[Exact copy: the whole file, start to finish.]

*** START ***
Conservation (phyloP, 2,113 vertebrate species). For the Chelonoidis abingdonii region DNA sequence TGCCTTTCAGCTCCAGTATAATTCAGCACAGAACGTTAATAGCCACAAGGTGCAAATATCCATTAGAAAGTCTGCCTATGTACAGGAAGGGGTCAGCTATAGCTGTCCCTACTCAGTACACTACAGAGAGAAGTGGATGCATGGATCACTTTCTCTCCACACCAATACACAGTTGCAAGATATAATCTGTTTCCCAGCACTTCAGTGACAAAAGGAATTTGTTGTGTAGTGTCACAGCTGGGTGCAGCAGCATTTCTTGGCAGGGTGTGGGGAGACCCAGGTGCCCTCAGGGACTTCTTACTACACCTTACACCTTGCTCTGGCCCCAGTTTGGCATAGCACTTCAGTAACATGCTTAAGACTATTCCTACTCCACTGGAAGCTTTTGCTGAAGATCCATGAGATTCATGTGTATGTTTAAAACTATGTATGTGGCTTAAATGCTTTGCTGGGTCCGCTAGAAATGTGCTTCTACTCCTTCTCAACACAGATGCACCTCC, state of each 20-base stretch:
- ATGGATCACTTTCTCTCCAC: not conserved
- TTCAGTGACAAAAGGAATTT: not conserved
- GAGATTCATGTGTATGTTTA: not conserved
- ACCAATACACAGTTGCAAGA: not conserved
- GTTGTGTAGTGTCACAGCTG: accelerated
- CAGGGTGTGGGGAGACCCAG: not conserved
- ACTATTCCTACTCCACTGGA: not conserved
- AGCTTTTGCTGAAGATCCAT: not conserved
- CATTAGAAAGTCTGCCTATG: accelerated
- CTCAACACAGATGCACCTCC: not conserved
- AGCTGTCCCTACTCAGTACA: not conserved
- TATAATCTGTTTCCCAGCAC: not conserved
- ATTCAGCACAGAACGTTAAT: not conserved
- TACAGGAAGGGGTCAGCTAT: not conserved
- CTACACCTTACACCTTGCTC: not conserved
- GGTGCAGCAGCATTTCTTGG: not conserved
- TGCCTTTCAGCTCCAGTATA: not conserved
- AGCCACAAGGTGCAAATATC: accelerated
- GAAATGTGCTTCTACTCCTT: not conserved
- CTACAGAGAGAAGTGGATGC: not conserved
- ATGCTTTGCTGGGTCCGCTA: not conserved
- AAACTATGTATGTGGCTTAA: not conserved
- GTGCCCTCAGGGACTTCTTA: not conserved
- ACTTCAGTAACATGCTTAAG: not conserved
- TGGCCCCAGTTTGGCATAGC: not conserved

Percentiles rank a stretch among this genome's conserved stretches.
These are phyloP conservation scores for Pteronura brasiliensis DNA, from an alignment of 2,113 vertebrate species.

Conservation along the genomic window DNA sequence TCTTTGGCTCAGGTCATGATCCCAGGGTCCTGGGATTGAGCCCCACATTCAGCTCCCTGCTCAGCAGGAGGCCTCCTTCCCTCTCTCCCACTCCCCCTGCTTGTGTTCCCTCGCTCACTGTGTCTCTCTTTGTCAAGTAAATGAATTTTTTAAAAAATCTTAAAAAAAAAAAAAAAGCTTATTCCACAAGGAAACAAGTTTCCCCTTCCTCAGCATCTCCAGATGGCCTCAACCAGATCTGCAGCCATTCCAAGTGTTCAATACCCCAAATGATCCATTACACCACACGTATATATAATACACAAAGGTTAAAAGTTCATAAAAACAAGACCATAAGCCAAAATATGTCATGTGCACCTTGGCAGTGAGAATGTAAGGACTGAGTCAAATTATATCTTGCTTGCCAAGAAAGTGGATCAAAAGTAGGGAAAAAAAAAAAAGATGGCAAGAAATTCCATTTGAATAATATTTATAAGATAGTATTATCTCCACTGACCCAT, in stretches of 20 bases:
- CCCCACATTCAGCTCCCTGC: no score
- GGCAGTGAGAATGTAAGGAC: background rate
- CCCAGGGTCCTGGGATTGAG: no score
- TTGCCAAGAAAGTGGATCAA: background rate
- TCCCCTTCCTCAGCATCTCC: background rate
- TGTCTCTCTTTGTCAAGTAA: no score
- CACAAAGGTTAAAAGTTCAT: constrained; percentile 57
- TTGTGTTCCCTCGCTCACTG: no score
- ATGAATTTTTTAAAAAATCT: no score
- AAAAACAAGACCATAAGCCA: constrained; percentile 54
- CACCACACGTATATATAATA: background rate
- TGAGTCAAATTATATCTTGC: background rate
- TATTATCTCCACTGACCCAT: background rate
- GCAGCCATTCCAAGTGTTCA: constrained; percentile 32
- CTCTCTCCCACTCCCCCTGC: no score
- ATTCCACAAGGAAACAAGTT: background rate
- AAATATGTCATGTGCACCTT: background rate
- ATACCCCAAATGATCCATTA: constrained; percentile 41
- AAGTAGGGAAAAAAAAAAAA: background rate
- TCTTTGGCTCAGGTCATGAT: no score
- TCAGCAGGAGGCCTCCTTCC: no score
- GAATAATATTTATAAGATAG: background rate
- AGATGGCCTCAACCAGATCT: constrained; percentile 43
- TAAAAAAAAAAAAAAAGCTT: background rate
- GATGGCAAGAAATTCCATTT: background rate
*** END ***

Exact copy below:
Conservation (phyloP, 2,113 vertebrate species). For the Chelonoidis abingdonii region DNA sequence TGCCTTTCAGCTCCAGTATAATTCAGCACAGAACGTTAATAGCCACAAGGTGCAAATATCCATTAGAAAGTCTGCCTATGTACAGGAAGGGGTCAGCTATAGCTGTCCCTACTCAGTACACTACAGAGAGAAGTGGATGCATGGATCACTTTCTCTCCACACCAATACACAGTTGCAAGATATAATCTGTTTCCCAGCACTTCAGTGACAAAAGGAATTTGTTGTGTAGTGTCACAGCTGGGTGCAGCAGCATTTCTTGGCAGGGTGTGGGGAGACCCAGGTGCCCTCAGGGACTTCTTACTACACCTTACACCTTGCTCTGGCCCCAGTTTGGCATAGCACTTCAGTAACATGCTTAAGACTATTCCTACTCCACTGGAAGCTTTTGCTGAAGATCCATGAGATTCATGTGTATGTTTAAAACTATGTATGTGGCTTAAATGCTTTGCTGGGTCCGCTAGAAATGTGCTTCTACTCCTTCTCAACACAGATGCACCTCC, state of each 20-base stretch:
- ATGGATCACTTTCTCTCCAC: not conserved
- TTCAGTGACAAAAGGAATTT: not conserved
- GAGATTCATGTGTATGTTTA: not conserved
- ACCAATACACAGTTGCAAGA: not conserved
- GTTGTGTAGTGTCACAGCTG: accelerated
- CAGGGTGTGGGGAGACCCAG: not conserved
- ACTATTCCTACTCCACTGGA: not conserved
- AGCTTTTGCTGAAGATCCAT: not conserved
- CATTAGAAAGTCTGCCTATG: accelerated
- CTCAACACAGATGCACCTCC: not conserved
- AGCTGTCCCTACTCAGTACA: not conserved
- TATAATCTGTTTCCCAGCAC: not conserved
- ATTCAGCACAGAACGTTAAT: not conserved
- TACAGGAAGGGGTCAGCTAT: not conserved
- CTACACCTTACACCTTGCTC: not conserved
- GGTGCAGCAGCATTTCTTGG: not conserved
- TGCCTTTCAGCTCCAGTATA: not conserved
- AGCCACAAGGTGCAAATATC: accelerated
- GAAATGTGCTTCTACTCCTT: not conserved
- CTACAGAGAGAAGTGGATGC: not conserved
- ATGCTTTGCTGGGTCCGCTA: not conserved
- AAACTATGTATGTGGCTTAA: not conserved
- GTGCCCTCAGGGACTTCTTA: not conserved
- ACTTCAGTAACATGCTTAAG: not conserved
- TGGCCCCAGTTTGGCATAGC: not conserved

Percentiles rank a stretch among this genome's conserved stretches.
These are phyloP conservation scores for Pteronura brasiliensis DNA, from an alignment of 2,113 vertebrate species.

Conservation along the genomic window DNA sequence TCTTTGGCTCAGGTCATGATCCCAGGGTCCTGGGATTGAGCCCCACATTCAGCTCCCTGCTCAGCAGGAGGCCTCCTTCCCTCTCTCCCACTCCCCCTGCTTGTGTTCCCTCGCTCACTGTGTCTCTCTTTGTCAAGTAAATGAATTTTTTAAAAAATCTTAAAAAAAAAAAAAAAGCTTATTCCACAAGGAAACAAGTTTCCCCTTCCTCAGCATCTCCAGATGGCCTCAACCAGATCTGCAGCCATTCCAAGTGTTCAATACCCCAAATGATCCATTACACCACACGTATATATAATACACAAAGGTTAAAAGTTCATAAAAACAAGACCATAAGCCAAAATATGTCATGTGCACCTTGGCAGTGAGAATGTAAGGACTGAGTCAAATTATATCTTGCTTGCCAAGAAAGTGGATCAAAAGTAGGGAAAAAAAAAAAAGATGGCAAGAAATTCCATTTGAATAATATTTATAAGATAGTATTATCTCCACTGACCCAT, in stretches of 20 bases:
- CCCCACATTCAGCTCCCTGC: no score
- GGCAGTGAGAATGTAAGGAC: background rate
- CCCAGGGTCCTGGGATTGAG: no score
- TTGCCAAGAAAGTGGATCAA: background rate
- TCCCCTTCCTCAGCATCTCC: background rate
- TGTCTCTCTTTGTCAAGTAA: no score
- CACAAAGGTTAAAAGTTCAT: constrained; percentile 57
- TTGTGTTCCCTCGCTCACTG: no score
- ATGAATTTTTTAAAAAATCT: no score
- AAAAACAAGACCATAAGCCA: constrained; percentile 54
- CACCACACGTATATATAATA: background rate
- TGAGTCAAATTATATCTTGC: background rate
- TATTATCTCCACTGACCCAT: background rate
- GCAGCCATTCCAAGTGTTCA: constrained; percentile 32
- CTCTCTCCCACTCCCCCTGC: no score
- ATTCCACAAGGAAACAAGTT: background rate
- AAATATGTCATGTGCACCTT: background rate
- ATACCCCAAATGATCCATTA: constrained; percentile 41
- AAGTAGGGAAAAAAAAAAAA: background rate
- TCTTTGGCTCAGGTCATGAT: no score
- TCAGCAGGAGGCCTCCTTCC: no score
- GAATAATATTTATAAGATAG: background rate
- AGATGGCCTCAACCAGATCT: constrained; percentile 43
- TAAAAAAAAAAAAAAAGCTT: background rate
- GATGGCAAGAAATTCCATTT: background rate